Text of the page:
Small Streams


Maker Remaketh
October 31, 2013, 4:06 am
Filed under: business, eutechnics, technology | Tags:

This article in Technology Review, “The Difference Between Making and Manufacturing” takes Chris Anderson to task for his enthusiasms but can also be seen as the play book for the coming years.

First I’d like to say that the author sets up a false dichotomy between making and manufacturing. Large manufacturers have always brought techniques from the kitchen or barnyard, and makers have always hacked ready mades. We’re only talking about a matter of scale. Leaving aside the Marxian perspective that quantity begets quality, the cat is already out of the bag.

David Rotman says makers, or let’s say, those people without standing in the manufacturing community, the unannointed, the macroeconomic non-entities, can do a lot, but they’re not making a revolution.

Many types of manufacturing require a sophisticated series of steps and processes to be done in precise sequence. Selecting the right materials and technologies is key to high-quality, low-cost results. If designers don’t understand the manufacturing processes and materials that are practical, they will never come up with the most advanced and compelling new products. It’s a lesson that has been repeatedly learned over the last decade in the development of new clean-energy technologies. Innovators may create smart designs for technologies such as solar panels, but ignoring the costs and practical details of manufacturing the new products is a sure path to failure.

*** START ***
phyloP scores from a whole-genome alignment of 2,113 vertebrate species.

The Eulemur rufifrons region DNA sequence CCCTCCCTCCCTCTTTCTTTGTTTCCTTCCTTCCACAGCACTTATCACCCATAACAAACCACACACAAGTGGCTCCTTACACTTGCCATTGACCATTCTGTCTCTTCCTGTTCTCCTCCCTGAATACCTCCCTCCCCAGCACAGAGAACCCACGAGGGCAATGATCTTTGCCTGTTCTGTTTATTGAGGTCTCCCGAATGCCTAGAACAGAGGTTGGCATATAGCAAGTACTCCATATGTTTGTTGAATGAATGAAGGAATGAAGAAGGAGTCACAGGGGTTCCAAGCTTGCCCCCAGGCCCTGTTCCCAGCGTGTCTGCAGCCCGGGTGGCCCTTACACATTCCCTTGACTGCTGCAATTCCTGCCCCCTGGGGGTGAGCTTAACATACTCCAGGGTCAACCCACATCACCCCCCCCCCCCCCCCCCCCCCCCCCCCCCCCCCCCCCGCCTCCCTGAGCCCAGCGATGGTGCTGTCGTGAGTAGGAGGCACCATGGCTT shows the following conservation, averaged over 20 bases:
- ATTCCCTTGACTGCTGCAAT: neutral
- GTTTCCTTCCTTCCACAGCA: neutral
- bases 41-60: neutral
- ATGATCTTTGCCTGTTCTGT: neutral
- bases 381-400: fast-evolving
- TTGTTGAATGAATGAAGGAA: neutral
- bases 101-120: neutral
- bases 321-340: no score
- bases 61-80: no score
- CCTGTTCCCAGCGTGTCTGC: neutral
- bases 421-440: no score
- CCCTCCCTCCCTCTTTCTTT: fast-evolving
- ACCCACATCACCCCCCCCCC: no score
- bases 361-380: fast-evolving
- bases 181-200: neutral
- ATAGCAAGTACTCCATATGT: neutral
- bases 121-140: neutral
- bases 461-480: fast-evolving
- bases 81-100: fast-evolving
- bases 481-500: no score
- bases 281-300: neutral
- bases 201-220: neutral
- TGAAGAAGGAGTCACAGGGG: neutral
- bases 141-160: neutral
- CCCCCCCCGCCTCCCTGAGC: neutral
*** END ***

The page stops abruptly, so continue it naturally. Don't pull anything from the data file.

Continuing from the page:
Things need to be sophisticated, precise, and probably require the capital that hackers like you don’t have. Shift your perspective a bit, though, and you can see that Rotman provides the rubric for makers subverting manufacturers. Get sophisticated enough, get precise enough, and learn materials and processes, but do it cheaply and do it in such a way that encourages continuous practice.

Rotman is right, though, ignoring the cost and practical details of manufacturing is a sure path to failure. It’s just that I don’t believe the failure to be perpetual.

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[…] previously written about the influences craft has on industry and vice versa. This New York Times article, “Etsy’s Industrial Revolution” concentrates on […]

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